PS: on FB if you want to quickly get to top press the Home button on the keyboard.

2. Floating Header

For the same reasons told above (long pages) floating header with nav buttons and probably a get to top feature is becoming a pattern on mobile web. Floating UI elements were not straight forward to implement till iOS5. It needed a javascript framework called iScroll. But from iOS5 safari started supporting positiong:fixes style which made it easy to implement this. However if not implemented well this may take some prime screen real estate. Hidden navigation is one way to do it. Another pattern hides part of the header but floats a small part of it. eg Gmail mobile web header. The main navigation is not hidden on header but it scrolls out keeping a thin part floating. Google is also doing it on web.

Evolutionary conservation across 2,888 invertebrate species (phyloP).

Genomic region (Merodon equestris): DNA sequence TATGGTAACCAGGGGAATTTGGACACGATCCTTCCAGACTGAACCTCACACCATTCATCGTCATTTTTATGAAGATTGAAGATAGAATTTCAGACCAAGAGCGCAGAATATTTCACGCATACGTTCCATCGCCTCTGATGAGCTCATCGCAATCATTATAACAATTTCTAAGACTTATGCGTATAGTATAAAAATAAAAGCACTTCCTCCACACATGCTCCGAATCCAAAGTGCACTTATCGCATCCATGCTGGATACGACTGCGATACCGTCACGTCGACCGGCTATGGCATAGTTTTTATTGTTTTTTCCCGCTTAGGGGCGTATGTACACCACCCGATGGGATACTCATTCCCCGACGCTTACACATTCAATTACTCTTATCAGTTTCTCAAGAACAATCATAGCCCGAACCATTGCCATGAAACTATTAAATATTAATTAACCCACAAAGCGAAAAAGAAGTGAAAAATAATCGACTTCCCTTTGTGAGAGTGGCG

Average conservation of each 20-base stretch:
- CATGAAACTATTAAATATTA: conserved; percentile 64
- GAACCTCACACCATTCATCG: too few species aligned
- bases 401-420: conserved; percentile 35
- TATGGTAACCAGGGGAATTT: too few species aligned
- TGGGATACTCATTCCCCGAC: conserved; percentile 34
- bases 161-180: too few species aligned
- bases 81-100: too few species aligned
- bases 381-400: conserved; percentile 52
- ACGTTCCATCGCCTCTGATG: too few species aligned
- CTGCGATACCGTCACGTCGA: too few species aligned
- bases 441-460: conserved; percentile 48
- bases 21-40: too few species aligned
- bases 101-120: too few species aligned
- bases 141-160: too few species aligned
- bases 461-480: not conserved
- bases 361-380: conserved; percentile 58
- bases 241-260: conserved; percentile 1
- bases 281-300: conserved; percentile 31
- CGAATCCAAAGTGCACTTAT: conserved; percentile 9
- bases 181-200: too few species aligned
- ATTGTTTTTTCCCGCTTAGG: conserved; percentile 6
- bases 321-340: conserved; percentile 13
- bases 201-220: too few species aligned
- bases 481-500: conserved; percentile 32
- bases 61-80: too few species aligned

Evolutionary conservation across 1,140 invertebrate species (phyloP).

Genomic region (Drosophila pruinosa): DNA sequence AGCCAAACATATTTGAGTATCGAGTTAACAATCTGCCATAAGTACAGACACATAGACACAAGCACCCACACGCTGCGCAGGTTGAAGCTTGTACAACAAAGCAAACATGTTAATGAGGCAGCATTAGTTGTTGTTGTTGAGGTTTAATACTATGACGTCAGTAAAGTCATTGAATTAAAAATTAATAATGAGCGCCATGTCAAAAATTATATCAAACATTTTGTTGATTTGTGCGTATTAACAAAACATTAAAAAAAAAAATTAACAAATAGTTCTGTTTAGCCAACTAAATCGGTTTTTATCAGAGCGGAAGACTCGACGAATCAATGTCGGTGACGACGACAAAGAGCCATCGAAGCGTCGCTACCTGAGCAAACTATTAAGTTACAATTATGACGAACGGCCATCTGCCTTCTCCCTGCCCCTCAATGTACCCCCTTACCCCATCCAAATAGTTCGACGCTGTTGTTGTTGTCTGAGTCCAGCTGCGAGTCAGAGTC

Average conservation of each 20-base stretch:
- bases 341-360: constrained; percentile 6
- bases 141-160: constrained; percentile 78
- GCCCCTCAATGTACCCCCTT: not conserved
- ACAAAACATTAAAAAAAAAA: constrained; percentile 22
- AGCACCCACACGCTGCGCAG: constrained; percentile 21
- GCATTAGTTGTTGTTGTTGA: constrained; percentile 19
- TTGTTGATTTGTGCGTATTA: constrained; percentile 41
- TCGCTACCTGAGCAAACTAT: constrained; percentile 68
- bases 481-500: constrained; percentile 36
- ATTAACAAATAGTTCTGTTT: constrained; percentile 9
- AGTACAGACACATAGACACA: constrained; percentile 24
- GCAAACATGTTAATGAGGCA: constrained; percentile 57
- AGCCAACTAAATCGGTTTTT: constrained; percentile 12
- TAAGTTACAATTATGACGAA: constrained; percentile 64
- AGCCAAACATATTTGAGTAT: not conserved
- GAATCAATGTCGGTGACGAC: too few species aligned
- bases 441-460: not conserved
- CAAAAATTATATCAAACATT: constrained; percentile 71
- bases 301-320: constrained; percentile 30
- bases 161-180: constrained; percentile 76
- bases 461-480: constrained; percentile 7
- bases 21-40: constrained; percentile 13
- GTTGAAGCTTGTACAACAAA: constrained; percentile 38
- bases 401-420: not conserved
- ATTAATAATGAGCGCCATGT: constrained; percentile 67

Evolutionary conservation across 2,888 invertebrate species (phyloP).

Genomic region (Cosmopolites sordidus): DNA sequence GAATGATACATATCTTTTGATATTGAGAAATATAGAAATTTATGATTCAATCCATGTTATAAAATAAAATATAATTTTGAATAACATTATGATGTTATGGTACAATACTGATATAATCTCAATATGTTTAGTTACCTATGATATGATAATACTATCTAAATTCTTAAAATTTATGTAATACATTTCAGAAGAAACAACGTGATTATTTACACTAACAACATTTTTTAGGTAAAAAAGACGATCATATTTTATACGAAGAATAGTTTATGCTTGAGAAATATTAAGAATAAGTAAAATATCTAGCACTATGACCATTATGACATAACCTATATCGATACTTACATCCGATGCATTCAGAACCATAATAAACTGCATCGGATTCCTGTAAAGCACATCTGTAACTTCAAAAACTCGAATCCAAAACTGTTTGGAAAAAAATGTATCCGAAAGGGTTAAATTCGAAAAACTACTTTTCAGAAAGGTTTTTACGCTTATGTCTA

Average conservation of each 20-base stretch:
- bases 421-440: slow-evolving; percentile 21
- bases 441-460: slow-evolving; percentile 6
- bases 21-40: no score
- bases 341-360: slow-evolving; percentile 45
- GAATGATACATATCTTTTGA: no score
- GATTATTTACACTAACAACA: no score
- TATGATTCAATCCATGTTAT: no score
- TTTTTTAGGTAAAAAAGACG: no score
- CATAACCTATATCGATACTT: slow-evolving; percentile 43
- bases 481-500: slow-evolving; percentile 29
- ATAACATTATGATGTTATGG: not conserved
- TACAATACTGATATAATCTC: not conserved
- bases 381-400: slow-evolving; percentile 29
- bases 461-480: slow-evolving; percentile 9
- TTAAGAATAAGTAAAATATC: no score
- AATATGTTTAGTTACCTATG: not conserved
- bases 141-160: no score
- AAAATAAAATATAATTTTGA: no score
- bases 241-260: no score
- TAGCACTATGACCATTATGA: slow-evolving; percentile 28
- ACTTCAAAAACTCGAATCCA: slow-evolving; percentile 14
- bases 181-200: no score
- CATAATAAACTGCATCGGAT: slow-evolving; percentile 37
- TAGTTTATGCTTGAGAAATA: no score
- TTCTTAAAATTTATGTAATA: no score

3. Frequent Actions in the Bottom of the screen

As mobile screen sizes grow it will become difficult for the user to reach the top of the screen with his thumb for frequent actions. iOS has got a bottom menu bar/toolbar but they have the back and other frequent actions on top. Android has back on the bottom but removed the options button and put it on top. Not helping. I'm foreseeing that there will be more and more designers realizing this and bringing frequent actions below while keeping navigation on top. The Path Add button and burst out menu is just a start.

4. Hidden left side bar menu